A robust, reliable, and high-quality supply chain of wind turbine blades is crucial for the sustainability of the wind industry to ensure growth and projected demands. With approximately 8,300 MW installed in 2008, and 5,800 MW installed through the third quarter of 2009, the demand for wind energy in the United States has experienced exponential growth over recent years and has led to a large capital investment in U.S.-based manufacturing. Typical utility scaled wind turbine blades being manufactured today can range between 30 to 60+ meters in length, but given that all U.S. installations are land-based the range is between 30 to 45+ meters. Wind turbine blades pose manufacturing and supply chain challenges given their large size, large amount of raw materials, and significant labor content associated to the various accepted manufacturing processes. Additionally, in order to meet demand and support large and emerging global markets, some utility scaled turbine manufacturers have their own blade manufacturing, while others have chosen to purchase them from component suppliers to displace risk and large capital investment in manufacturing infrastructure.
Focusing on a record year, 2008, where approximately 8,300 MW were installed across the U.S. and the average machines being 1.5 MW in size (~40 meter blades), ~16,700 blades were manufactured just to meet the U.S. installations. A typical 40 meter blade weighs approximately 12,500 lbs, is composed of fiberglass—some OEM’s have carbon fiber on spar cap, core material (balsa wood or foam), and a resin system (epoxy, polyester, or vinylester)—and is primarily manufactured through an infusion process. Out of the total weight of a blade the dry fiberglass can represent 70 percent of the total weight, the resin 25 percent, and the rest is the coring material. The raw material supply and delivered quality is crucial to manufacturing a high quality product that not only can meet the certified requirements, but also survive the industry average design life of 20 years. Recent publicly announced large failures of blades reminds us of the importance of design, manufacturing, testing, and the supply chain to ensure the sustainability of this industry.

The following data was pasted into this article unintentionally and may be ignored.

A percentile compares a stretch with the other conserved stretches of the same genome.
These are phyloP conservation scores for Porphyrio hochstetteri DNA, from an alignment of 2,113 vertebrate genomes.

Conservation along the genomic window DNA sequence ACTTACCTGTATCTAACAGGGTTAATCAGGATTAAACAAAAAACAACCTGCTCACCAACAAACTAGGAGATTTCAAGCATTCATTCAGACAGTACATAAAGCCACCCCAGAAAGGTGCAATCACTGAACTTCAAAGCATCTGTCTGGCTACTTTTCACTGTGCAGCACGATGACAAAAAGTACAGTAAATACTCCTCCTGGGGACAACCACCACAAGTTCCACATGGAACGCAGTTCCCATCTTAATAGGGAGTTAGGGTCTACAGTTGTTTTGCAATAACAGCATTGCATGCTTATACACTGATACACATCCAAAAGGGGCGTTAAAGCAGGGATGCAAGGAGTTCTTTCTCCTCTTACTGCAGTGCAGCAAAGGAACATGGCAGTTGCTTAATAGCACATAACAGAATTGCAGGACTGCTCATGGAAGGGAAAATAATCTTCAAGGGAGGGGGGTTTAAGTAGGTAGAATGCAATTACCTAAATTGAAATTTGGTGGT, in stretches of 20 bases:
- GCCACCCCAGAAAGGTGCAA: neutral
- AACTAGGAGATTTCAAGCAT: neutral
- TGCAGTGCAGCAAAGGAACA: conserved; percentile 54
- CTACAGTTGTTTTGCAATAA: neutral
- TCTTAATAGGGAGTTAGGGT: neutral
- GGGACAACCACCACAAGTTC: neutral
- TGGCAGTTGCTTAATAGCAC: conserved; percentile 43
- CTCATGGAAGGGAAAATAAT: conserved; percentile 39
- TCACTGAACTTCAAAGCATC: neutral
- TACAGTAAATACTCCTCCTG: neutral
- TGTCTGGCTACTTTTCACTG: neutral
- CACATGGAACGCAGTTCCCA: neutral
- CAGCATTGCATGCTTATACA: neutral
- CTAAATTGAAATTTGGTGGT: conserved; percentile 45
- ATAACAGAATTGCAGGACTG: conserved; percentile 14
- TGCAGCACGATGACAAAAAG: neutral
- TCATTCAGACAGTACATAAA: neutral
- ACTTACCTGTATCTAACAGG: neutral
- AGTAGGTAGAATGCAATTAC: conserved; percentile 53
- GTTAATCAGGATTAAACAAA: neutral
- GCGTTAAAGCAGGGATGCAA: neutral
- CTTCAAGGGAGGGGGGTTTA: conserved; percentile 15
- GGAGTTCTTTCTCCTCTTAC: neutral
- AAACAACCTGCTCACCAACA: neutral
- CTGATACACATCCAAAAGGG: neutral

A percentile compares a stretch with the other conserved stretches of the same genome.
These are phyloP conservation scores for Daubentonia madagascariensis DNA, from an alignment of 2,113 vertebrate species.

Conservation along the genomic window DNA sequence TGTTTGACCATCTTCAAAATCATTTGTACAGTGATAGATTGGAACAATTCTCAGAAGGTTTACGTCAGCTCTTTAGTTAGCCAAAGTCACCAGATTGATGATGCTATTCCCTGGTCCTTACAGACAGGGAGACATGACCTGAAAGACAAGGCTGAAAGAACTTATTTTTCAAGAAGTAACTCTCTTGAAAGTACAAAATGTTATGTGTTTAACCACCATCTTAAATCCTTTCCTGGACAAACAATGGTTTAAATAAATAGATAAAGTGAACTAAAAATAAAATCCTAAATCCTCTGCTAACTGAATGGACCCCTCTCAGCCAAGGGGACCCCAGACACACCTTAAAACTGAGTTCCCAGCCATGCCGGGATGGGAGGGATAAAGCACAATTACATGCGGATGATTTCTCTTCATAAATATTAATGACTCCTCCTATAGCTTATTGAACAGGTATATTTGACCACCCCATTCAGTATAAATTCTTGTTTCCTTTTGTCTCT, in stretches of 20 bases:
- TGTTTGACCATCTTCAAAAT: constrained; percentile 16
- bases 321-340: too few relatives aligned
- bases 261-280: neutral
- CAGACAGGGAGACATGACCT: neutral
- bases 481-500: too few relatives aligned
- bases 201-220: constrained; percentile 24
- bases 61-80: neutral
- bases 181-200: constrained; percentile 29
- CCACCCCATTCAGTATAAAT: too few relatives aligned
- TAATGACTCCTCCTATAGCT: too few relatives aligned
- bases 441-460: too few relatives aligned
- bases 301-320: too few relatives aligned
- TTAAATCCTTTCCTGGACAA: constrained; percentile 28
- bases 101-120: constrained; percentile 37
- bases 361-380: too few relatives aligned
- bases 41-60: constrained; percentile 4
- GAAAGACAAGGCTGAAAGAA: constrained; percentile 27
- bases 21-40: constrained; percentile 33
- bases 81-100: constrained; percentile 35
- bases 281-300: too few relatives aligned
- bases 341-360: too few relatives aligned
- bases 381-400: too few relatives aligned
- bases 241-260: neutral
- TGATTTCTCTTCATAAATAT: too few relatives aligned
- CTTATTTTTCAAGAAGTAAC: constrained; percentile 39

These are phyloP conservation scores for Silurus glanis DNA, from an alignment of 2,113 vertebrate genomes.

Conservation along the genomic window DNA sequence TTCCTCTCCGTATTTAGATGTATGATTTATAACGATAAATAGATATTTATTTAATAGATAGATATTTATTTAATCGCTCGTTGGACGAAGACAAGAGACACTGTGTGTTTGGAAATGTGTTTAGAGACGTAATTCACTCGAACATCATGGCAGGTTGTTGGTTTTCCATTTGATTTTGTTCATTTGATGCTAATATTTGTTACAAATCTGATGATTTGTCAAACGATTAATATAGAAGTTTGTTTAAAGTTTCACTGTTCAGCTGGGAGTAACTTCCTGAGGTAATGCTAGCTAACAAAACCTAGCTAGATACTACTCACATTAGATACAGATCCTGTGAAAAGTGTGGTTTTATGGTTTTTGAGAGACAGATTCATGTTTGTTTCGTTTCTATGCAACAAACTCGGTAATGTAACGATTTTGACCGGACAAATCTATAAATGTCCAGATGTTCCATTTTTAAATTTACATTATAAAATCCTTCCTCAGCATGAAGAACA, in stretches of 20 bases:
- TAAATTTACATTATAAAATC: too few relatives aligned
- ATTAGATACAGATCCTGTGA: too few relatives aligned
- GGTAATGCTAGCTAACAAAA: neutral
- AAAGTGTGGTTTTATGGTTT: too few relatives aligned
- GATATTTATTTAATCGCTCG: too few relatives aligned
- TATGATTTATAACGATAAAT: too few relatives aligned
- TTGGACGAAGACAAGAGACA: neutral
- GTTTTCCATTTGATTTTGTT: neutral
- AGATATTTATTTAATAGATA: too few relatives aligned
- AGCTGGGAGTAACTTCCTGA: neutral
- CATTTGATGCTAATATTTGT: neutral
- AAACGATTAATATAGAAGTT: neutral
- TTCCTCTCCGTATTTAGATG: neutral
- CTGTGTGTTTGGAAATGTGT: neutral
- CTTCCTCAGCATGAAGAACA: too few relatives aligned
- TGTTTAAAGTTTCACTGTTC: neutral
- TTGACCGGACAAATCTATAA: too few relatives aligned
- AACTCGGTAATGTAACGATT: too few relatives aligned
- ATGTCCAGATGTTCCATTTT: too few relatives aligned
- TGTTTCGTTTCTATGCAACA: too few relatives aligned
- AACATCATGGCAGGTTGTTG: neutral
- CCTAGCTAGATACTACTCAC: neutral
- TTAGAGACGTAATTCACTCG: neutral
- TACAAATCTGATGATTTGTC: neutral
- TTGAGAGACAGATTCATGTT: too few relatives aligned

Sandia National Laboratories (SNL), through the support of the Department of Energy (DOE) Wind and Hydropower Technologies Program office, has embarked on a manufacturing program to address the challenges and opportunities of manufacturing high quality cost effective wind blades. The program is mutidisciplinary in nature, where quality, reliability, and cost effectiveness are the primary metrics for success.
To address and ensure quality, the program targets improvement opportunities in robust and lean manufacturing techniques to minimize human errors, given the labor intensiveness in manufacturing, and nondestructive inspection techniques (NDT) to identify and address issues in the finish product prior to shipment and delivery. The nondestructive techniques typically used for wind blades, ultrasonic and thermography, provide mixed results and vary in applicability given the complex geometry and internal architecture. Through experience and design, knowledgeable manufacturers inspect critical regions and developed guidelines for acceptable flaws. SNL’s manufacturing program evaluates all available applicable NDT techniques to develop a portfolio of options that will minimize false-positive inspection results, which can lead to field problems where the cost of repair grows exponentially.
Another objective of the program is focused on automation and increased plant throughput. Given the small margins in blade manufacturing, the program focuses on quantifying optimal plant layouts, given manufacturing process and sequence, and identifying the most promising areas to automate given the capital investment and equipment payback time.
Given expert projections or the results of industry studies—such as the DOE 20-percent by 2030 scenario where the analysis documents the viability and improvements needed to achieve 20-percent wind energy by the year 2030—it is clear that a high-quality wind blade supply chain is needed. Although the research results at SNL are ongoing, the program is designed to disseminate these findings throughout the program in support of this growing industry.